Using Customer Service to Minimize Chargebacks

I recently made a comment about how merchants can use customer services rules and practices to help manage their chargebacks.  Since I received a couple inquiries on how to go about doing this, here are a few best practices…

Adopt a policy with your customer service of actually servicing your customers (what a shocker!).  Simple enough right?  Be nice to the customer (this by no way means the customer is always right) but by simply being nice and offering alternative options to a customer who has called/emailed your service department you can negate potential chargebacks.

If a customer has taken the time to call or write you, it’s just as likely and possibly even easier for them to call and file a chargeback.  Even more so with the new changes coming down the pipeline from Visa…keep this in mind when dealing with unruly customers.

Have a refund policy… this is actually an often overlooked piece of the chargeback management process. If a customer is unhappy with your product or service and they are unwilling to take a replacement or credit, it’s likely that if they don’t get their money back they will file a chargeback.  So by offering a refund you can prevent this.  I’d much rather offer a refund (even if I don’t feel it’s deserved) than receive a chargeback.  You’ll be out the money anyways and more-so if a chargeback is filed.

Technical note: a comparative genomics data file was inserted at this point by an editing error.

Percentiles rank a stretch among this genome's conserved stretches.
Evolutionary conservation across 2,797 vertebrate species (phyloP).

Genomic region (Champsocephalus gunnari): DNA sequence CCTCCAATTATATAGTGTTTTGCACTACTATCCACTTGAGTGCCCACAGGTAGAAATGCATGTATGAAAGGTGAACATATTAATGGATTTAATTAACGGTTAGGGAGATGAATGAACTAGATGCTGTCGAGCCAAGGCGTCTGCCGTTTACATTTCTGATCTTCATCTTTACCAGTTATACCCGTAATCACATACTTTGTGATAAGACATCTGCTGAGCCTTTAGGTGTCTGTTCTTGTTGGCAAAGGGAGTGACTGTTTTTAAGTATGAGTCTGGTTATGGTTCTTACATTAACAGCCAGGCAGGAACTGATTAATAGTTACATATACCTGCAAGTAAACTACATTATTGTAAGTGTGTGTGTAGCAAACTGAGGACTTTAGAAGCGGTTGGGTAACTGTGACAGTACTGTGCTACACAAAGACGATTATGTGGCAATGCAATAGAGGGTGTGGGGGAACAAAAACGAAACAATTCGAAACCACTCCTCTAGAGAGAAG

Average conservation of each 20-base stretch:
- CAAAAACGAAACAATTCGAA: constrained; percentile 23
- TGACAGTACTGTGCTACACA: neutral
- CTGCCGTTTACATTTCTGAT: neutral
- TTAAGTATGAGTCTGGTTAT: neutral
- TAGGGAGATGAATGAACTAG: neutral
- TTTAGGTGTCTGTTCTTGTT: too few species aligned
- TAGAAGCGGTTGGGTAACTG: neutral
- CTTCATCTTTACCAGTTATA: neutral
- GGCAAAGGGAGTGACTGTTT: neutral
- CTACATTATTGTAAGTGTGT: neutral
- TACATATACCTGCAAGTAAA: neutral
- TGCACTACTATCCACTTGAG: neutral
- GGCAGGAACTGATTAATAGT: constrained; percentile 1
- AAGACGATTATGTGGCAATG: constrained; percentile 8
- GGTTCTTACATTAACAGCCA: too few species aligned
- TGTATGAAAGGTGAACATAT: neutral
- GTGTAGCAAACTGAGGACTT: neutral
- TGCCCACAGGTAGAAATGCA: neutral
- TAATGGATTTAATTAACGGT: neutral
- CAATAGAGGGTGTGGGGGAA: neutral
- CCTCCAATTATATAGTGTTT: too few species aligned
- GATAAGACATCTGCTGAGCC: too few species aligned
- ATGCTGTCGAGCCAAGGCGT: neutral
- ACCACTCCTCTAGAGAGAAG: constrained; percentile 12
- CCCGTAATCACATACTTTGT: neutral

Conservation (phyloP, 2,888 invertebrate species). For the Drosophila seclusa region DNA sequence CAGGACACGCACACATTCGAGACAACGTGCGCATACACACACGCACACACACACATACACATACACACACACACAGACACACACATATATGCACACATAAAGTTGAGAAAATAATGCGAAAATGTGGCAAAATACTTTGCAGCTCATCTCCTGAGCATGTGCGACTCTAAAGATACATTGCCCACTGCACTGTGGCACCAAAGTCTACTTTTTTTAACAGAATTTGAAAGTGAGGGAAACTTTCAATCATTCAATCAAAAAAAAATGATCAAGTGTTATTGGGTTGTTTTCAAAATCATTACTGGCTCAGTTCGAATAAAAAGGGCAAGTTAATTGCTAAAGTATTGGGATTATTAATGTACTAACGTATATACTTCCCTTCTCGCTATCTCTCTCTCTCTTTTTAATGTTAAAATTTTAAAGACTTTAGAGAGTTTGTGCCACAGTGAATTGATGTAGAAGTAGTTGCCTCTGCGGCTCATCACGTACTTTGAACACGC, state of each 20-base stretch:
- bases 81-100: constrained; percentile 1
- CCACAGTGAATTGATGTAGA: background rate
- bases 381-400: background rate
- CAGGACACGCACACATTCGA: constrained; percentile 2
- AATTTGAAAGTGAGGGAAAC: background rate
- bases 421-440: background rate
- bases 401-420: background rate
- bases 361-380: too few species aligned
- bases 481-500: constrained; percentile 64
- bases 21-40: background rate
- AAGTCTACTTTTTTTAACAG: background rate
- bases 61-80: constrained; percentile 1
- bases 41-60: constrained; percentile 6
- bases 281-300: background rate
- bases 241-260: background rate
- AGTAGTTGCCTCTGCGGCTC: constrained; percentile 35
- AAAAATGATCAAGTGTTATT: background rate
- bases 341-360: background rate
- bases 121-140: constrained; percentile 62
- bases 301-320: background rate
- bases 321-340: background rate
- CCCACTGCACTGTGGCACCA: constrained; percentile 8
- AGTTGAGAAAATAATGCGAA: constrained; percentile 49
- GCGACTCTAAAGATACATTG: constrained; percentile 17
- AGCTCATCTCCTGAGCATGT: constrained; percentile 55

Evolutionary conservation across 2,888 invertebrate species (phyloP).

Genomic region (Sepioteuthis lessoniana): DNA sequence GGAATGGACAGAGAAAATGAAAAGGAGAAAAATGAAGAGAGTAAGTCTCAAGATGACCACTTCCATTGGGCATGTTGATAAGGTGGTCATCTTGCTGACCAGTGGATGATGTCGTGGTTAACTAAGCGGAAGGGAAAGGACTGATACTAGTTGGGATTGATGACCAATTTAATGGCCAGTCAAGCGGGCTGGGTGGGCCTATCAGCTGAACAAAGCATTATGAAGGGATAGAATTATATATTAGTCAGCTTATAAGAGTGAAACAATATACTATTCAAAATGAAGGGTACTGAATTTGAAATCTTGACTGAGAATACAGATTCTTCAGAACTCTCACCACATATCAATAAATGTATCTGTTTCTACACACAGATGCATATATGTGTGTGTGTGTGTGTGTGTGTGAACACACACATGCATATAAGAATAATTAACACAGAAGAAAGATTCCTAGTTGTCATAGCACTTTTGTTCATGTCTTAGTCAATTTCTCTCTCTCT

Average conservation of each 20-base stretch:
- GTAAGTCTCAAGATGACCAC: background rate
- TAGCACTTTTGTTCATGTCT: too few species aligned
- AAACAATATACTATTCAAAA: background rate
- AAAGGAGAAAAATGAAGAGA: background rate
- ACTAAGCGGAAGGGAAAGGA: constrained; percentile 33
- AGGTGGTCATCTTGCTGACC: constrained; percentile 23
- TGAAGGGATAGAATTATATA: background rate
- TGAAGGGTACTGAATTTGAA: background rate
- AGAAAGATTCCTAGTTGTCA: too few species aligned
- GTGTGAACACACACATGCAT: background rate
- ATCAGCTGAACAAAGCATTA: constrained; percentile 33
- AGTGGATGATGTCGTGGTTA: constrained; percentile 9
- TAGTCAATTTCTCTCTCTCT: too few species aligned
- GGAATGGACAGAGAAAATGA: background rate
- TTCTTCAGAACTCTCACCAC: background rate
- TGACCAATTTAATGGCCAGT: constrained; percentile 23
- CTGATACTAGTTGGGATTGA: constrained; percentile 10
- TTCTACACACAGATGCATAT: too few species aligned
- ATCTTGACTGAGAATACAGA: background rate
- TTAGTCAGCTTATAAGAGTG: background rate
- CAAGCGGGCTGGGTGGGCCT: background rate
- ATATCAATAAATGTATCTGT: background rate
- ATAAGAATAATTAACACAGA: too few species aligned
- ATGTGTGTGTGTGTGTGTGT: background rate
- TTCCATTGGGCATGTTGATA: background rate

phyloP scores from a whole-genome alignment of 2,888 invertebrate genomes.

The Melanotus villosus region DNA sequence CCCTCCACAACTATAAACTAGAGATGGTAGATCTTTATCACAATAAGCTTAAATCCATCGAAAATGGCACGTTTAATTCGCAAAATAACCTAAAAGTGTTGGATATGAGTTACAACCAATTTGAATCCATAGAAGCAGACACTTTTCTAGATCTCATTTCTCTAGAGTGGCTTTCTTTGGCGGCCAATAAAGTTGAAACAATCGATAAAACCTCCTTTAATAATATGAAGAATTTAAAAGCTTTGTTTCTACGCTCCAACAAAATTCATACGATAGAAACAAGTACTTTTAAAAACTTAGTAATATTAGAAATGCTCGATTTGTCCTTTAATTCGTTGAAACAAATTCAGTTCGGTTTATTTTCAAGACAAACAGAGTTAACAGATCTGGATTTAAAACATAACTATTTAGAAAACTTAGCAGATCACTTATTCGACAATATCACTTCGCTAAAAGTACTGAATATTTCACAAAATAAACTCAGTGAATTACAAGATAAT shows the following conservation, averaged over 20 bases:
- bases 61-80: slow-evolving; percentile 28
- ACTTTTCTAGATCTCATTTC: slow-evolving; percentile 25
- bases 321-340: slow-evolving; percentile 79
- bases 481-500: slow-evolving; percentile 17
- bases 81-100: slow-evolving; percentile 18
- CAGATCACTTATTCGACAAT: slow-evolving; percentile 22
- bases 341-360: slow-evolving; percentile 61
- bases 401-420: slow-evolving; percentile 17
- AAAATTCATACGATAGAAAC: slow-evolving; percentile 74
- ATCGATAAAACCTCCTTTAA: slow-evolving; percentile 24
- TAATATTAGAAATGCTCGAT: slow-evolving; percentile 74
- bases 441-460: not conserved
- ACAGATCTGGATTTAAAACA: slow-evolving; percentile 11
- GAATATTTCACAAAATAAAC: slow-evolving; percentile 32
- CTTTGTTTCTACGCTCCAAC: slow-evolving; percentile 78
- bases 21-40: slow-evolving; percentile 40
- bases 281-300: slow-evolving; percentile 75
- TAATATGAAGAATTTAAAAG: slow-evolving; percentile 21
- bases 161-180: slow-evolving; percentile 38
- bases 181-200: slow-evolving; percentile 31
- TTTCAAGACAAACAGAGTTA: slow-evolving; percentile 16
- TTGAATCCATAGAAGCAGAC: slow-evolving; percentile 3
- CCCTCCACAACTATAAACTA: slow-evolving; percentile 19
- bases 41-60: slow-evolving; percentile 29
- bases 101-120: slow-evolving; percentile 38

At check out clearly state your policies around product returns, refunds and cancellations.  Also include here your stance on fraud, and how you’ll prosecute it to the full extent of the law.  By stating your policies (and allowing for the logical wiggle room) you’ll dissuade some less determined would-be fraudsters from transacting on your site and going somewhere else.

An often overlooked benefit of good to great customer service?  Even if someone did not like the product or service provided if they walk away feeling as though they were treated well there is still a chance they will come back and try to purchase from you in the future.  This however is not the case with a poor product and terrible service.

What are your thoughts?

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